• Le 03 juin 2019
    Institut de Recherche en Santé - 8 quai Moncousu - Nantes
    Amphithéâtre Denis Escande
  • 11h30

Genetic architecture of metabolic traits in Greenlandic Inuit

Genetic architecture of metabolic traits in Greenlandic Inuit

Anders ALBRECHTSEN, PhD, invited by Christian Dina (Eq I)

Associate professor
University of Copenhagen, Section for computational and RNA biology
Copenhagen, Denmark

ABSTRACT

Based on SNP chip data of 5000 Greenlandic Inuit and sequencing data for a subset we have shown that the Inuit have undergone a severe 20,000-year-long bottleneck. This has led to a markedly more extreme distribution of allele frequencies than seen for any other human population tested to date, making the Inuit population interesting for investigating the effect of a bottleneck on patterns of deleterious variation and for inferring disease causing variants. When comparing genetic load of deleterious alleles, the Inuit show, at most, a slight increase in load compared to European, East Asian, and African populations. However, the Inuit population carries fewer deleterious variants than other human populations, but those that are present tend to be at higher frequency than in other populations leading to a large increase in recessive genetic load. Overall, our results show how recent demographic history has fundamentally changed the patterns of deleterious variants in this population.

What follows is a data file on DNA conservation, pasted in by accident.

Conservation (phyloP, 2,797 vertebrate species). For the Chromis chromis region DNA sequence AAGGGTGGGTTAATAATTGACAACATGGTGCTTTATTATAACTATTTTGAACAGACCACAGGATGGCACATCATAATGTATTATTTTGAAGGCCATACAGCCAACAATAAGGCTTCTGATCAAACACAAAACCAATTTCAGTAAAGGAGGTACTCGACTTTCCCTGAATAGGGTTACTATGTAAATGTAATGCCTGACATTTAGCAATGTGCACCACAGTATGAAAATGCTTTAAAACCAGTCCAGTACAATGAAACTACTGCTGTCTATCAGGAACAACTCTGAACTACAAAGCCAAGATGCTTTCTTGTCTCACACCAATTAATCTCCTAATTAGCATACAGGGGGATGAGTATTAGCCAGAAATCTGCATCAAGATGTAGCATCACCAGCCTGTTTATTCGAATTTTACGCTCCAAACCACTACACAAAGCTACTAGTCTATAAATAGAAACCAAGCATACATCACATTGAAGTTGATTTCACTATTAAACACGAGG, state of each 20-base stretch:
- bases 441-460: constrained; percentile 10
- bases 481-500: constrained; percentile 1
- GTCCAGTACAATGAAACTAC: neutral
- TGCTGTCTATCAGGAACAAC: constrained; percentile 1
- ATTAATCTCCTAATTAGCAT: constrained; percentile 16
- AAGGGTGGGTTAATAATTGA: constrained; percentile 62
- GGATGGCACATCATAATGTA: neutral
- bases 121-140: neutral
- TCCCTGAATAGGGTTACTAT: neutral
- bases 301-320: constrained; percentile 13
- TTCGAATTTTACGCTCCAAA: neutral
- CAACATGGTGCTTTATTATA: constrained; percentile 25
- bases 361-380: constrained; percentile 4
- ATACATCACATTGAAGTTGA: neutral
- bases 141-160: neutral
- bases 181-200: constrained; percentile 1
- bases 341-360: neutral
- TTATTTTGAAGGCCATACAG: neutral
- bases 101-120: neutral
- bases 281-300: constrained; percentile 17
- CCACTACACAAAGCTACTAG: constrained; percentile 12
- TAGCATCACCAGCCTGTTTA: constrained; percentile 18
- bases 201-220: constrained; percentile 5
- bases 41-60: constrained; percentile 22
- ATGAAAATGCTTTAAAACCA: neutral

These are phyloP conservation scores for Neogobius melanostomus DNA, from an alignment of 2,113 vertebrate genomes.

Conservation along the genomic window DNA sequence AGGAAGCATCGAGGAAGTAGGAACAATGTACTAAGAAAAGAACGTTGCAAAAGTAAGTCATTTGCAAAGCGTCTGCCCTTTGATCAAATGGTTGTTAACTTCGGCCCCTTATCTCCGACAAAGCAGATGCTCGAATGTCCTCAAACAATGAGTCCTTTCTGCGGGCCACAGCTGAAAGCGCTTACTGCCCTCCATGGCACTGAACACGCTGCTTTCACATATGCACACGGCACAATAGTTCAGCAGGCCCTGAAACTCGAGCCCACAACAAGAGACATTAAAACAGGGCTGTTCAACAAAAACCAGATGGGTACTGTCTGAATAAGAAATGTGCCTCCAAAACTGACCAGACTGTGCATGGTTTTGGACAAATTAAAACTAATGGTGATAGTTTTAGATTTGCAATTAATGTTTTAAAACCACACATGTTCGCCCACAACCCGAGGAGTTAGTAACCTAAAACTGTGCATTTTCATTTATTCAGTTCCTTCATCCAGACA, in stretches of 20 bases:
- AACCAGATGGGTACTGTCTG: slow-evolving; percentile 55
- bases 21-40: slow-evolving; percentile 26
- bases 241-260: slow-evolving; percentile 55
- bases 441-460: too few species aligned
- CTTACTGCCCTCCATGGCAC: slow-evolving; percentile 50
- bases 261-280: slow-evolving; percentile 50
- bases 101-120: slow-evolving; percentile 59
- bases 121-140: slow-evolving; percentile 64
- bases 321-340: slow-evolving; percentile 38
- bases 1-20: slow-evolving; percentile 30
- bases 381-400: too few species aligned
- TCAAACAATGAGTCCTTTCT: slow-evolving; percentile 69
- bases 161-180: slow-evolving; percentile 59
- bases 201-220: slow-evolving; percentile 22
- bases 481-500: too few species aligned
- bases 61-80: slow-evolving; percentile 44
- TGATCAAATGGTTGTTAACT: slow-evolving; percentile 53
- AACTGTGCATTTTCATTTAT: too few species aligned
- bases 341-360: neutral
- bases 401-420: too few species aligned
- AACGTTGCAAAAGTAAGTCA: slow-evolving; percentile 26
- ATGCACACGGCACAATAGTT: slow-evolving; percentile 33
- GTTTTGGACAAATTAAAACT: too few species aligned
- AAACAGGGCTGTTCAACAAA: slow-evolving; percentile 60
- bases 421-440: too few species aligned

Using a mixture of Genome-wide association mapping and novel candidate loss-of-function variation found using sequencing we Identify a large amount of causal variation affecting many metabolic traits such as lipids, glucose levels, fatty acids, and obesity. Using DNA and RNA sequencing, metabolomics and small functional studies we infer some of the key biological mechanism of the causal SNPs and infer why they affect the metabolics traits.

These variations are all common variations with very large effect sizes. This is in sharp contrast to the variations found to affect complex diseases in large well studied populations such as Europeans or East Asian, where the effects sizes of common variations are low. This genetic architecture is fairly unique for human populations and may be the key to developing precision medicine and personalized treatment. Preliminary studies of several of the variants already show promise for personalized clinical intervention.

Selected references

  • Grarup et al., (2018). Identification of novel high-impact recessively inherited type 2 diabetes risk variants in the Greenlandic population. Diabetologia,
  • Grarup et al., (2018). Loss-of-function variants in ADCY3 increase risk of obesity and type 2 diabetes. Nat. Genet.
  • Pedersen et al., (2017). The Effect of an Extreme and Prolonged Population Bottleneck on Patterns of Deleterious Variation: Insights from the Greenlandic Inuit. Genetics
  • Andersen et al. (2016). Identification of Novel Genetic Determinants of Erythrocyte Membrane Fatty Acid Composition among Greenlanders. PLoS Genet
  • Fumagalli et al., (2015). Greenlandic Inuit show genetic signatures of diet and climate adaptation. Science,
  • Moltke et al. (2015). Uncovering the genetic history of the present-day Greenlandic population. Am. J. Hum. Genet
  • Moltke et al. (2014). A common Greenlandic TBC1D4 variant confers muscle insulin resistance and type 2 diabetes. Nature